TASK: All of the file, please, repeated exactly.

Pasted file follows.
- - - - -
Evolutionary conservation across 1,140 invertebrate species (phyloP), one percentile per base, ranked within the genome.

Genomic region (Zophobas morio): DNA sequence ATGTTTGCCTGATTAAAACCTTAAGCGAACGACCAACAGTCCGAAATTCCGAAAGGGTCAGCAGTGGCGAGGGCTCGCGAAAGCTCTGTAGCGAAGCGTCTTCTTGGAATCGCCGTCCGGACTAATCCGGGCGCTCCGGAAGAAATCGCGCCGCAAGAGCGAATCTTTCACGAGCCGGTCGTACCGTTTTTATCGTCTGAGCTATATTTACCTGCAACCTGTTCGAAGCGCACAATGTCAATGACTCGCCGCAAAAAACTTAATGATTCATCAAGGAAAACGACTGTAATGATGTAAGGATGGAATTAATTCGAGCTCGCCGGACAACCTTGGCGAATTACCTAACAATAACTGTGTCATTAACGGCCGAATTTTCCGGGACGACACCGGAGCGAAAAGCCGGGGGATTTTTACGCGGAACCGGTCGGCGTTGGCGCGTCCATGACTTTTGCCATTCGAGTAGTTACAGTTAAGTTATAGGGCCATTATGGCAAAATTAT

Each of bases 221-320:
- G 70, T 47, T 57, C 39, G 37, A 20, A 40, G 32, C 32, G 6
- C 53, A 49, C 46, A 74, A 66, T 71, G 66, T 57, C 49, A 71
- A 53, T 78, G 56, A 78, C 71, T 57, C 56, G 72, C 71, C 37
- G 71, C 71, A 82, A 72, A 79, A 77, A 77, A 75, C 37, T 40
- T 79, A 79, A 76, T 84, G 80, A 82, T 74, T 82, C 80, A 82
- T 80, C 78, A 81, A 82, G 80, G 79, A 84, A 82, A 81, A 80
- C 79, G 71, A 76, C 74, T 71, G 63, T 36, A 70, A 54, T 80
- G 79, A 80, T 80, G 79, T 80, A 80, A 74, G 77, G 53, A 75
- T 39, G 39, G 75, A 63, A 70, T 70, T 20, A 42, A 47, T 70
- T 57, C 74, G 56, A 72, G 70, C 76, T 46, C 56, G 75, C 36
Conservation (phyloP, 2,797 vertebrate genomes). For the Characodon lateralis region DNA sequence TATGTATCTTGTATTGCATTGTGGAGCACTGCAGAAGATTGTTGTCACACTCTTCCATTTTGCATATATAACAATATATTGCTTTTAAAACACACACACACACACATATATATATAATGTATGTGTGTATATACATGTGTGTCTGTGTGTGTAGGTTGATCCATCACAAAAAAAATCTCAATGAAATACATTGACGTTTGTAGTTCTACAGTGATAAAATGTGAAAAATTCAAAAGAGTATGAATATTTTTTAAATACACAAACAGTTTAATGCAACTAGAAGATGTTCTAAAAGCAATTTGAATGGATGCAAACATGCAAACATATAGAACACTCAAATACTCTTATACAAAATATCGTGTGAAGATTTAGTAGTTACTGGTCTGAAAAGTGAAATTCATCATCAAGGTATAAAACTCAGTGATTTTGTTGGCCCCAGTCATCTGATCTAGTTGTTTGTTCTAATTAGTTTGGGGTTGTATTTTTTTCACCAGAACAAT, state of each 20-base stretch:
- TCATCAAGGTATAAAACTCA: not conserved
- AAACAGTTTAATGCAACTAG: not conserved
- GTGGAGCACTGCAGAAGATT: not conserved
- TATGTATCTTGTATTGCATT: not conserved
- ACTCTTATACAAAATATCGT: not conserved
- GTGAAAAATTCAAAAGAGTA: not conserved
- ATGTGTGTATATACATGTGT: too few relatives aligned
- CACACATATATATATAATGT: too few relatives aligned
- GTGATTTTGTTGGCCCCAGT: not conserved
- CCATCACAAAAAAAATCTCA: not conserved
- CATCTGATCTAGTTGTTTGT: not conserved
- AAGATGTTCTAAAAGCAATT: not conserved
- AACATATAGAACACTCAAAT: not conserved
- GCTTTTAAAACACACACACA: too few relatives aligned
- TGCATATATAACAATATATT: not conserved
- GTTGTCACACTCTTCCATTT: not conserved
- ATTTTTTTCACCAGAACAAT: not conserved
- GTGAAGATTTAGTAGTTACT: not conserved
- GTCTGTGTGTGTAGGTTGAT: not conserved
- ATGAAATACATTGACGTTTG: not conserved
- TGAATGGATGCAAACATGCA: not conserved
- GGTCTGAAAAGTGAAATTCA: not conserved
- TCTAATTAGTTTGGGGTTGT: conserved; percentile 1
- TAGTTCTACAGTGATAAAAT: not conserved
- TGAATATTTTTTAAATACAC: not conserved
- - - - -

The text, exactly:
Evolutionary conservation across 1,140 invertebrate species (phyloP), one percentile per base, ranked within the genome.

Genomic region (Zophobas morio): DNA sequence ATGTTTGCCTGATTAAAACCTTAAGCGAACGACCAACAGTCCGAAATTCCGAAAGGGTCAGCAGTGGCGAGGGCTCGCGAAAGCTCTGTAGCGAAGCGTCTTCTTGGAATCGCCGTCCGGACTAATCCGGGCGCTCCGGAAGAAATCGCGCCGCAAGAGCGAATCTTTCACGAGCCGGTCGTACCGTTTTTATCGTCTGAGCTATATTTACCTGCAACCTGTTCGAAGCGCACAATGTCAATGACTCGCCGCAAAAAACTTAATGATTCATCAAGGAAAACGACTGTAATGATGTAAGGATGGAATTAATTCGAGCTCGCCGGACAACCTTGGCGAATTACCTAACAATAACTGTGTCATTAACGGCCGAATTTTCCGGGACGACACCGGAGCGAAAAGCCGGGGGATTTTTACGCGGAACCGGTCGGCGTTGGCGCGTCCATGACTTTTGCCATTCGAGTAGTTACAGTTAAGTTATAGGGCCATTATGGCAAAATTAT

Each of bases 221-320:
- G 70, T 47, T 57, C 39, G 37, A 20, A 40, G 32, C 32, G 6
- C 53, A 49, C 46, A 74, A 66, T 71, G 66, T 57, C 49, A 71
- A 53, T 78, G 56, A 78, C 71, T 57, C 56, G 72, C 71, C 37
- G 71, C 71, A 82, A 72, A 79, A 77, A 77, A 75, C 37, T 40
- T 79, A 79, A 76, T 84, G 80, A 82, T 74, T 82, C 80, A 82
- T 80, C 78, A 81, A 82, G 80, G 79, A 84, A 82, A 81, A 80
- C 79, G 71, A 76, C 74, T 71, G 63, T 36, A 70, A 54, T 80
- G 79, A 80, T 80, G 79, T 80, A 80, A 74, G 77, G 53, A 75
- T 39, G 39, G 75, A 63, A 70, T 70, T 20, A 42, A 47, T 70
- T 57, C 74, G 56, A 72, G 70, C 76, T 46, C 56, G 75, C 36
Conservation (phyloP, 2,797 vertebrate genomes). For the Characodon lateralis region DNA sequence TATGTATCTTGTATTGCATTGTGGAGCACTGCAGAAGATTGTTGTCACACTCTTCCATTTTGCATATATAACAATATATTGCTTTTAAAACACACACACACACACATATATATATAATGTATGTGTGTATATACATGTGTGTCTGTGTGTGTAGGTTGATCCATCACAAAAAAAATCTCAATGAAATACATTGACGTTTGTAGTTCTACAGTGATAAAATGTGAAAAATTCAAAAGAGTATGAATATTTTTTAAATACACAAACAGTTTAATGCAACTAGAAGATGTTCTAAAAGCAATTTGAATGGATGCAAACATGCAAACATATAGAACACTCAAATACTCTTATACAAAATATCGTGTGAAGATTTAGTAGTTACTGGTCTGAAAAGTGAAATTCATCATCAAGGTATAAAACTCAGTGATTTTGTTGGCCCCAGTCATCTGATCTAGTTGTTTGTTCTAATTAGTTTGGGGTTGTATTTTTTTCACCAGAACAAT, state of each 20-base stretch:
- TCATCAAGGTATAAAACTCA: not conserved
- AAACAGTTTAATGCAACTAG: not conserved
- GTGGAGCACTGCAGAAGATT: not conserved
- TATGTATCTTGTATTGCATT: not conserved
- ACTCTTATACAAAATATCGT: not conserved
- GTGAAAAATTCAAAAGAGTA: not conserved
- ATGTGTGTATATACATGTGT: too few relatives aligned
- CACACATATATATATAATGT: too few relatives aligned
- GTGATTTTGTTGGCCCCAGT: not conserved
- CCATCACAAAAAAAATCTCA: not conserved
- CATCTGATCTAGTTGTTTGT: not conserved
- AAGATGTTCTAAAAGCAATT: not conserved
- AACATATAGAACACTCAAAT: not conserved
- GCTTTTAAAACACACACACA: too few relatives aligned
- TGCATATATAACAATATATT: not conserved
- GTTGTCACACTCTTCCATTT: not conserved
- ATTTTTTTCACCAGAACAAT: not conserved
- GTGAAGATTTAGTAGTTACT: not conserved
- GTCTGTGTGTGTAGGTTGAT: not conserved
- ATGAAATACATTGACGTTTG: not conserved
- TGAATGGATGCAAACATGCA: not conserved
- GGTCTGAAAAGTGAAATTCA: not conserved
- TCTAATTAGTTTGGGGTTGT: conserved; percentile 1
- TAGTTCTACAGTGATAAAAT: not conserved
- TGAATATTTTTTAAATACAC: not conserved